Barbara J. Sudar traces her Longview roots to the creation of the town’s jewel, Lake Sacajawea.
Her father, Fred T. Askay, moved to Longview in the 1920s as a laborer, working with others to transform what was once a fetid slough into Lake Sacajawea.
“Now it’s one of the most beautiful spots of this town,” said Sudar, 84.
Sudar’s father worked in Longview during the week and traveled to Vancouver on weekends to visit relatives and do laundry. He helped build some of the first homes off of Nichols Boulevard, which Long-Bell Lumber Co. provided to employees. The lake formed a physical divider between the managers and workers, Sudar said.
“It was quite noticeable. There was the rich and there was the poor,” she said.
Her father eventually moved to Longview in about 1936 and married. The town was growing.
“People could find work in Longview,” she said. Later, her parents purchased a home on 30th Avenue for $3,000, which was big money back then, Sudar said. She lived there with her two sisters, Beverley and Betty Jo, for most of her childhood.
Sudar recalled how the town practiced drills in case of a Japanese air attack during World War II.
“The sirens would blast and we would duck under the table, which was the heaviest cover in our house,” Sudar said.
Sugar, gasoline and leather were rationed. People would place cardboard on the bottom of their worn-out shoes, she said.
Sudar spent hours playing with her next door neighbor, Sharon Berge. The two would walk to and from Columbia Valley Gardens School together before sidewalks were built.
While in middle school, Sudar met her future husband, Bill, who at the time was more occupied with teasing girls than dating them, she said. The two became friends in high school, where Bill was a star defensive football player for R.A. Long.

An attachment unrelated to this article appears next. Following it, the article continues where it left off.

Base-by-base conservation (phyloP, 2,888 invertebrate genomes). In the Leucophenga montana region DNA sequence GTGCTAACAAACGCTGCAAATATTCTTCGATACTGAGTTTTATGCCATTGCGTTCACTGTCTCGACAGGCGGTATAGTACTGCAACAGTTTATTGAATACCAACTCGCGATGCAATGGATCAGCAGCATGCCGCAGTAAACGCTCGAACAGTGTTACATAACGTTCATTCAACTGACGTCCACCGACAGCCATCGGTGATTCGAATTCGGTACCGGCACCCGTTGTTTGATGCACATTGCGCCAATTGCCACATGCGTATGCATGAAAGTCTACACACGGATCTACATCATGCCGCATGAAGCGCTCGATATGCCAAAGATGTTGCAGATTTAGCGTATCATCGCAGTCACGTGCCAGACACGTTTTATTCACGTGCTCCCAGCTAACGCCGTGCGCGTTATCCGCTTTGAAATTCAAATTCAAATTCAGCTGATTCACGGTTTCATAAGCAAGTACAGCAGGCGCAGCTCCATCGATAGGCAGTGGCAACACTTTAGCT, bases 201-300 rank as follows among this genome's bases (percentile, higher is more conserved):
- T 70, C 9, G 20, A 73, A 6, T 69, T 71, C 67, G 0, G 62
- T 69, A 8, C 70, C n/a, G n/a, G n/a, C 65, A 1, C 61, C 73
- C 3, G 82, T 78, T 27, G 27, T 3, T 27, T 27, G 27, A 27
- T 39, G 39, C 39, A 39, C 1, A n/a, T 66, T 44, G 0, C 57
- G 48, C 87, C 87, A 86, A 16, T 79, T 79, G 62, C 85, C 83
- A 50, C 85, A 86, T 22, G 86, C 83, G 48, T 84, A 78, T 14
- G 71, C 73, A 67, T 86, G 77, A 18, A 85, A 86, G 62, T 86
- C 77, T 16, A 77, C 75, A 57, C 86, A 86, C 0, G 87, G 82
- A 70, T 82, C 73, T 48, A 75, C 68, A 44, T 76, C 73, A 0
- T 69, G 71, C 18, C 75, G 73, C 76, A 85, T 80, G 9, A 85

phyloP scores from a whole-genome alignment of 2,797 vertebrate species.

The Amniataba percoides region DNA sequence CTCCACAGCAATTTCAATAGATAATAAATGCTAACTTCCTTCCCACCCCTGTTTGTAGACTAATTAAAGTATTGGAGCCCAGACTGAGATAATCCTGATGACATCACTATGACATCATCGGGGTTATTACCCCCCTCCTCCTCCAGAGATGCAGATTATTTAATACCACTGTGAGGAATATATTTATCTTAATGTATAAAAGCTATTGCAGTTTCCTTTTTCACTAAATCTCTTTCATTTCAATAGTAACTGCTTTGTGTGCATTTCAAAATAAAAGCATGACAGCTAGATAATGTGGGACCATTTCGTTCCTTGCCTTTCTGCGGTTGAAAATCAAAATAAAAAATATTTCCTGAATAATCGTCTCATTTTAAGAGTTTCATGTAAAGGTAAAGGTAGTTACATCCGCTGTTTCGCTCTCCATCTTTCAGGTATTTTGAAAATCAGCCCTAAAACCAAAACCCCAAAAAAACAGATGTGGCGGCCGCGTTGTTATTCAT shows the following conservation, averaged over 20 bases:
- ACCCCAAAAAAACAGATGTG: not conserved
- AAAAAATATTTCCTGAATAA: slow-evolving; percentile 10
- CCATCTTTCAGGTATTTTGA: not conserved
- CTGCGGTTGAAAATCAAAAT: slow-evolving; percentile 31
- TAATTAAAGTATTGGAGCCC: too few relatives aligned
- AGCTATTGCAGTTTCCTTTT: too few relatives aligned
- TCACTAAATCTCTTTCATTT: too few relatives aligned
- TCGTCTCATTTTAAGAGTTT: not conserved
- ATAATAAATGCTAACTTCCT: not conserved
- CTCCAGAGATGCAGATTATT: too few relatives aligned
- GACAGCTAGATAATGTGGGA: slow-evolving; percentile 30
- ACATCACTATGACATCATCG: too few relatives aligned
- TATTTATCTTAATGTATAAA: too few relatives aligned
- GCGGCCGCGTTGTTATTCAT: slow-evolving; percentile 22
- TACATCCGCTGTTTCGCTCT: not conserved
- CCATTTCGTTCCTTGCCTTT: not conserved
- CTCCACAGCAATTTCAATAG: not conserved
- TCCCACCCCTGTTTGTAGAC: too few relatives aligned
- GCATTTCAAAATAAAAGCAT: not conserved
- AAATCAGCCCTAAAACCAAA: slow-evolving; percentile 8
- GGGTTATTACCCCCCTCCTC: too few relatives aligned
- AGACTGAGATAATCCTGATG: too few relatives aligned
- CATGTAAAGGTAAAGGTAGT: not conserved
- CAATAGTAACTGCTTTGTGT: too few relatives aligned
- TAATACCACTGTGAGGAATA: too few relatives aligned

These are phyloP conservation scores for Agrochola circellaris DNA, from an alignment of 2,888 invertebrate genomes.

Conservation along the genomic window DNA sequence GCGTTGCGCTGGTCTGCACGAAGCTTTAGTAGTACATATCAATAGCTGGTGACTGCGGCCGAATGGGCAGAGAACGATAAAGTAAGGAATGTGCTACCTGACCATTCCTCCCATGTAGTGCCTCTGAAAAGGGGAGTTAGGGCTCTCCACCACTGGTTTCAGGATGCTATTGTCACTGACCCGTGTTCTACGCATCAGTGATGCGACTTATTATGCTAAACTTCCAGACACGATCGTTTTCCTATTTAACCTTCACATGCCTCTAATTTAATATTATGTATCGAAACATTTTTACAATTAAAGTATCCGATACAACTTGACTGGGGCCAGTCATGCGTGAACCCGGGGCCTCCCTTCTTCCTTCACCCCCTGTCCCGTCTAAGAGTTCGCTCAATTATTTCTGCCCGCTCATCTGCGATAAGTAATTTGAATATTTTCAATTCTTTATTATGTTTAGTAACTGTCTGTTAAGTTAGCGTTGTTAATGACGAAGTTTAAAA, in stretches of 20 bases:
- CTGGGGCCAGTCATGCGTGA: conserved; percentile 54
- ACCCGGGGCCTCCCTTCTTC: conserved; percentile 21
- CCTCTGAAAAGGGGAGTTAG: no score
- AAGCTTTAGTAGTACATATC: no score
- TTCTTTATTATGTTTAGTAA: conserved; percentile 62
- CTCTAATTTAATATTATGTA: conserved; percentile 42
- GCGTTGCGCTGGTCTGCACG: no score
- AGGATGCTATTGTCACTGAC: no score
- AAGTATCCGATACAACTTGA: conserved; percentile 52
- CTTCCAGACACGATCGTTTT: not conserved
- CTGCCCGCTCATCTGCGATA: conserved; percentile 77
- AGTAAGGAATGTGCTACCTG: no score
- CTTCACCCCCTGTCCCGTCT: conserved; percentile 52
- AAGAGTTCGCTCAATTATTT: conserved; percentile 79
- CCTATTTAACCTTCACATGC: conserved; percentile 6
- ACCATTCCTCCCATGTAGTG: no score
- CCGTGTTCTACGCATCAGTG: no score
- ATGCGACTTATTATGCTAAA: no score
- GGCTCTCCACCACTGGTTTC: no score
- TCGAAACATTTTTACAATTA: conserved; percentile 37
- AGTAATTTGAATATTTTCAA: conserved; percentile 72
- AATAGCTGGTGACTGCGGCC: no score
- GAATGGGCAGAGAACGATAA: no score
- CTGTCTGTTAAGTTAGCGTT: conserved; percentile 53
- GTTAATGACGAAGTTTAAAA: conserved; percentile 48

After graduating in 1950, Sudar attended one year of Lower Columbia College. She never returned to college because she was hired as an office worker at Longview Fibre Co.’s box plant. In 1955, Barbara and Bill married, and she would temporarily quit Longview Fibre when she was pregnant with her first child.
Eventually, Sudar would become a part-time office worker again for Longview Fibre, covering for employees who were sick or on vacation. The flexibility of the schedule allowed her to spend time with her three children, Teresa, Micheal and Martin. Bill also worked at Longview Fibre, retiring a foreman in the shipping department in 1990.
Retirement freed Bill’s time to devote to one of his life dream’s, raising cattle and building a pole barn on Stella Road. He did this in spite of battling Parkinson’s disease. Sudar became his primary caregiver. Later she would become volunteer facilitator for a support group for families of people with Parkinson’s Disease, a group she stills runs today.
And in a “total irony” Sudar said she, too, was recently diagnosed with Parkinson’s. Because of the variations Parkinson’s can take, Sudar still doesn’t know how the disease will affect her health, other than her existing balance troubles.
After Bill’s death, his body was donated to Oregon Health & Sciences University, where he became the “first patient” of many medical students, she said.
“Bill was always a helper. As long as he could, he would always help anybody out,” Sudar said.
Longview, she says, is full of memories of their time together.
“Longview was just a good family place to live.”